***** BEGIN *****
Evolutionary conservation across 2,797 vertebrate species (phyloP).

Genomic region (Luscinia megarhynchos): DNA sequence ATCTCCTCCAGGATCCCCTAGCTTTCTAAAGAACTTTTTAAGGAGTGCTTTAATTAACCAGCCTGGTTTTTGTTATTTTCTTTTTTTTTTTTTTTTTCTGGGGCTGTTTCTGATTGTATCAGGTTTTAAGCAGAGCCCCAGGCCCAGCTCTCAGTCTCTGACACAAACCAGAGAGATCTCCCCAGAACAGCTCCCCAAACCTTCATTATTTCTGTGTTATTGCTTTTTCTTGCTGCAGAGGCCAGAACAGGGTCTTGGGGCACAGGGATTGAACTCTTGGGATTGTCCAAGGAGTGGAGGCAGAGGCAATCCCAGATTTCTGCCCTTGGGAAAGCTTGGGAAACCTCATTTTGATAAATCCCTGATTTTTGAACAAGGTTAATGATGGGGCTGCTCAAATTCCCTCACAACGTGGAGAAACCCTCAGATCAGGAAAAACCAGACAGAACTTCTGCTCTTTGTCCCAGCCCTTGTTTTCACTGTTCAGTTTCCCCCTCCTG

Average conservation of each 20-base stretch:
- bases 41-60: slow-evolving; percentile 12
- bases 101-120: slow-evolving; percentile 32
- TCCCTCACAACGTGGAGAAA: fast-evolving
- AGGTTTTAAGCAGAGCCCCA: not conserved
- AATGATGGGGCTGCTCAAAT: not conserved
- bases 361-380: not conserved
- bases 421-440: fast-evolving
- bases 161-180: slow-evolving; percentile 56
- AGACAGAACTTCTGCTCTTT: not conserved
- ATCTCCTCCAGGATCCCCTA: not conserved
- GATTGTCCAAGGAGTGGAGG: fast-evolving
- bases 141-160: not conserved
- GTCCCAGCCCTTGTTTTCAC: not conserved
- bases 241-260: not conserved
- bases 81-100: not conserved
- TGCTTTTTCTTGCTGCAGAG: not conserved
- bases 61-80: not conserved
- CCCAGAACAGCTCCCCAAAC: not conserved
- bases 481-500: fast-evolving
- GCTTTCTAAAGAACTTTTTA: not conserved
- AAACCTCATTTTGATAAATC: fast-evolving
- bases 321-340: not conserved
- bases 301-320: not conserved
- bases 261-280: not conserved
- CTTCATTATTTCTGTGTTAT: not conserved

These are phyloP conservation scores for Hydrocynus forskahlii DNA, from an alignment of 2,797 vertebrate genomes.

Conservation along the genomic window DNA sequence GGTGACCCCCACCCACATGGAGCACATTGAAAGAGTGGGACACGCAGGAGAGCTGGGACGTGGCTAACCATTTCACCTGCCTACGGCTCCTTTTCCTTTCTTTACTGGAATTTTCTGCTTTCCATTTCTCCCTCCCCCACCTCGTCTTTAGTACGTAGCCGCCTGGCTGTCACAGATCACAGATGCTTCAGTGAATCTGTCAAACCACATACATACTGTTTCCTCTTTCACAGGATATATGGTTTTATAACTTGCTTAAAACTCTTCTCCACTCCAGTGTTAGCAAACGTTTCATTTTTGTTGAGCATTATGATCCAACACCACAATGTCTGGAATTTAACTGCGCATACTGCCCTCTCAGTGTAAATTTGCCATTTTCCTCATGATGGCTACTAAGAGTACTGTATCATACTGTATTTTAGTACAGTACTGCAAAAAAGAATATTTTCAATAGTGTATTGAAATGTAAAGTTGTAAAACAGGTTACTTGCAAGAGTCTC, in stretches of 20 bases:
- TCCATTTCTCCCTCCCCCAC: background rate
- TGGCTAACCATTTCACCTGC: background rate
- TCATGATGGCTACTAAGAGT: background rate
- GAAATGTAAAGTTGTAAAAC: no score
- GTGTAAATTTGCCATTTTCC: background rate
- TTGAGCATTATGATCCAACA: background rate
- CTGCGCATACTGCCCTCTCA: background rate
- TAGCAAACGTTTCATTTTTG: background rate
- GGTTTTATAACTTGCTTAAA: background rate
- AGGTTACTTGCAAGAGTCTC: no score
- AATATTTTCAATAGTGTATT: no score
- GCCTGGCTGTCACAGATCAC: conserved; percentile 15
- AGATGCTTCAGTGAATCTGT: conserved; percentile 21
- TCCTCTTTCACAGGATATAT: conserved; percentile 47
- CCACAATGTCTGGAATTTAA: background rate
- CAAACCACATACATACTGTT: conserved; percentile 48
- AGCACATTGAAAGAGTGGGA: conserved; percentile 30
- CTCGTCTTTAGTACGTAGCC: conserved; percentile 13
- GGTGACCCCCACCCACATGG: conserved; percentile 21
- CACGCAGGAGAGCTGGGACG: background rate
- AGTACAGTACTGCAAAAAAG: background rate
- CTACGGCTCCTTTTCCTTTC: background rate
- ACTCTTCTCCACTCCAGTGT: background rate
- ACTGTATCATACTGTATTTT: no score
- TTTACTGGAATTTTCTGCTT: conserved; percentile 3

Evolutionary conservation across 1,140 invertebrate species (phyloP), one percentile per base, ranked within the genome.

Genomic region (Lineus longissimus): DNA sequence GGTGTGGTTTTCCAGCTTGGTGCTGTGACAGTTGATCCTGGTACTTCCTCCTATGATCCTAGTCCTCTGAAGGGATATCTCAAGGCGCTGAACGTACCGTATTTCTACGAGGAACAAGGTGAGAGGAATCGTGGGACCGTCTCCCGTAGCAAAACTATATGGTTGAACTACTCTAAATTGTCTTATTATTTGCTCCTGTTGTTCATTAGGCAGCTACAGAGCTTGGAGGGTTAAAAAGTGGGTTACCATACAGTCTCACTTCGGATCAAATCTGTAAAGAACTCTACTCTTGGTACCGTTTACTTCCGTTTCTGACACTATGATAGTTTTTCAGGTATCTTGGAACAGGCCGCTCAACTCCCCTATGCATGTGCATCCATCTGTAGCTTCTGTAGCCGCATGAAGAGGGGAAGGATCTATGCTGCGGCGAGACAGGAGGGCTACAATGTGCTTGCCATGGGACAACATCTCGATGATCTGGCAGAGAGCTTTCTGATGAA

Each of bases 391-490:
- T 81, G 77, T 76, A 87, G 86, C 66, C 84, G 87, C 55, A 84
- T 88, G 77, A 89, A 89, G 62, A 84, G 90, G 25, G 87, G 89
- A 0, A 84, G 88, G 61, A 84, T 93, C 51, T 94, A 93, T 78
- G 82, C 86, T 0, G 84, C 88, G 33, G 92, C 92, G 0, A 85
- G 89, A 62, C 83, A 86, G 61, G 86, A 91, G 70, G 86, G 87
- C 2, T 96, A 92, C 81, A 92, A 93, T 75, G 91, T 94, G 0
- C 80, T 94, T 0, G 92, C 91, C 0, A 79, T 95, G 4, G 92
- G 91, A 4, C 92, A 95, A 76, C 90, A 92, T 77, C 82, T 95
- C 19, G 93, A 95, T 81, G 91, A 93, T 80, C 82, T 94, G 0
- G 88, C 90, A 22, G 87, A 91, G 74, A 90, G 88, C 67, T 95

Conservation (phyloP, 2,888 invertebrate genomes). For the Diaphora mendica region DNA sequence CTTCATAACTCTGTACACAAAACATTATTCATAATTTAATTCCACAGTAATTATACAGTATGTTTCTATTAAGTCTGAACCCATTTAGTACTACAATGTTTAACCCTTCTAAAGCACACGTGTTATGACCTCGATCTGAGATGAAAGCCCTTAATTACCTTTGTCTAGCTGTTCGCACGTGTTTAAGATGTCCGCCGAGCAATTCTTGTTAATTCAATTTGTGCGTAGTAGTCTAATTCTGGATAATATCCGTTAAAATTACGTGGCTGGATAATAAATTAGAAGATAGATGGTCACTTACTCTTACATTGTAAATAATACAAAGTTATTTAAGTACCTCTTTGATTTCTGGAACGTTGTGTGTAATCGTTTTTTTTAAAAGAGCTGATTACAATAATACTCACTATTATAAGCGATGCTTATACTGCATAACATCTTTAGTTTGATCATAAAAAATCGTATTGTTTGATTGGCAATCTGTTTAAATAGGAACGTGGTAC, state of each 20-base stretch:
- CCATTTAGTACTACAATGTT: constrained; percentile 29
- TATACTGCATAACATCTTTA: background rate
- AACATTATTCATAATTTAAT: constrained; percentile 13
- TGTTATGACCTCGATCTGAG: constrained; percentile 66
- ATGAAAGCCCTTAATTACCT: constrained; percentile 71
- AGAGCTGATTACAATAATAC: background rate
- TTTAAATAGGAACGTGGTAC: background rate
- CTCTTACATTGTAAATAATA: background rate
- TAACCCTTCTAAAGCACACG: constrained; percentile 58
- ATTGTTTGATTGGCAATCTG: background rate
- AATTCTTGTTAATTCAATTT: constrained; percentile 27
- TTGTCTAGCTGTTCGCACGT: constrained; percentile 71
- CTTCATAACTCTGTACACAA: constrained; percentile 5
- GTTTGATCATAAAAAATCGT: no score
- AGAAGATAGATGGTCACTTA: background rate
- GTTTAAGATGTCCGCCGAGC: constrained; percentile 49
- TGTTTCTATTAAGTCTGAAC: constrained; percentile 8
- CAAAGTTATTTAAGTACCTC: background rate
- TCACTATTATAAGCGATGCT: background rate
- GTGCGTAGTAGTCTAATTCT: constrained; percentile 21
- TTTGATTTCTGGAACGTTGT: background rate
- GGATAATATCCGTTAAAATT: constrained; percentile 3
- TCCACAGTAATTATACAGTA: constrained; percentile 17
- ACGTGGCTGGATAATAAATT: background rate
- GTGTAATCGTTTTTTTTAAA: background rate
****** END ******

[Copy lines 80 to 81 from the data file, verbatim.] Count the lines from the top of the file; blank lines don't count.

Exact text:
- AATTCTTGTTAATTCAATTT: constrained; percentile 27
- TTGTCTAGCTGTTCGCACGT: constrained; percentile 71